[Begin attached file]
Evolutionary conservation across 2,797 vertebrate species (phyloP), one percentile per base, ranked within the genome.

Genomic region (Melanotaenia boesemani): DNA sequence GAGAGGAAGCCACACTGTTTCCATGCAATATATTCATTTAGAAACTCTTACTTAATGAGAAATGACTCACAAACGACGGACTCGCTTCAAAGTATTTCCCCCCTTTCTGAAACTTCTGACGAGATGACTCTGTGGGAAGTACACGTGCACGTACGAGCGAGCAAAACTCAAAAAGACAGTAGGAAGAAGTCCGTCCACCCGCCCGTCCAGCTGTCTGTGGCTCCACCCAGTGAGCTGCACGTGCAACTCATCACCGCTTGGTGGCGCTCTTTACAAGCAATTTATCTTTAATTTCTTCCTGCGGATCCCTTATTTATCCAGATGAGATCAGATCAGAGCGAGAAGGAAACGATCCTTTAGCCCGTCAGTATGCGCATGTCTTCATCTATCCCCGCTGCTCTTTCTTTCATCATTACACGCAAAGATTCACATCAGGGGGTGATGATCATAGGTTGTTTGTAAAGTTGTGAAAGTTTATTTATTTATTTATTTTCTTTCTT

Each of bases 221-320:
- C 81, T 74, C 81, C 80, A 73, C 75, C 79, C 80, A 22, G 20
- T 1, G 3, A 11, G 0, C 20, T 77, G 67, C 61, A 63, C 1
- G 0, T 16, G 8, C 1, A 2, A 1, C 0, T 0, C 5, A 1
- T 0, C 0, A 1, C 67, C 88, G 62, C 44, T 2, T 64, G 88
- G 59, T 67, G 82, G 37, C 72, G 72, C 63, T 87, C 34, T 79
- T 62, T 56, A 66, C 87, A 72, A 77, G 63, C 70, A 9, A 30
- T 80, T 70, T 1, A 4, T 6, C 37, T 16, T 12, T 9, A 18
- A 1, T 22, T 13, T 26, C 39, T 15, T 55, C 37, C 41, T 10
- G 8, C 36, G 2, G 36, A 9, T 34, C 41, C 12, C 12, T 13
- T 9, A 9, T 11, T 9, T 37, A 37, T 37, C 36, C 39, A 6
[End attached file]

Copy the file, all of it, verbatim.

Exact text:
Evolutionary conservation across 2,797 vertebrate species (phyloP), one percentile per base, ranked within the genome.

Genomic region (Melanotaenia boesemani): DNA sequence GAGAGGAAGCCACACTGTTTCCATGCAATATATTCATTTAGAAACTCTTACTTAATGAGAAATGACTCACAAACGACGGACTCGCTTCAAAGTATTTCCCCCCTTTCTGAAACTTCTGACGAGATGACTCTGTGGGAAGTACACGTGCACGTACGAGCGAGCAAAACTCAAAAAGACAGTAGGAAGAAGTCCGTCCACCCGCCCGTCCAGCTGTCTGTGGCTCCACCCAGTGAGCTGCACGTGCAACTCATCACCGCTTGGTGGCGCTCTTTACAAGCAATTTATCTTTAATTTCTTCCTGCGGATCCCTTATTTATCCAGATGAGATCAGATCAGAGCGAGAAGGAAACGATCCTTTAGCCCGTCAGTATGCGCATGTCTTCATCTATCCCCGCTGCTCTTTCTTTCATCATTACACGCAAAGATTCACATCAGGGGGTGATGATCATAGGTTGTTTGTAAAGTTGTGAAAGTTTATTTATTTATTTATTTTCTTTCTT

Each of bases 221-320:
- C 81, T 74, C 81, C 80, A 73, C 75, C 79, C 80, A 22, G 20
- T 1, G 3, A 11, G 0, C 20, T 77, G 67, C 61, A 63, C 1
- G 0, T 16, G 8, C 1, A 2, A 1, C 0, T 0, C 5, A 1
- T 0, C 0, A 1, C 67, C 88, G 62, C 44, T 2, T 64, G 88
- G 59, T 67, G 82, G 37, C 72, G 72, C 63, T 87, C 34, T 79
- T 62, T 56, A 66, C 87, A 72, A 77, G 63, C 70, A 9, A 30
- T 80, T 70, T 1, A 4, T 6, C 37, T 16, T 12, T 9, A 18
- A 1, T 22, T 13, T 26, C 39, T 15, T 55, C 37, C 41, T 10
- G 8, C 36, G 2, G 36, A 9, T 34, C 41, C 12, C 12, T 13
- T 9, A 9, T 11, T 9, T 37, A 37, T 37, C 36, C 39, A 6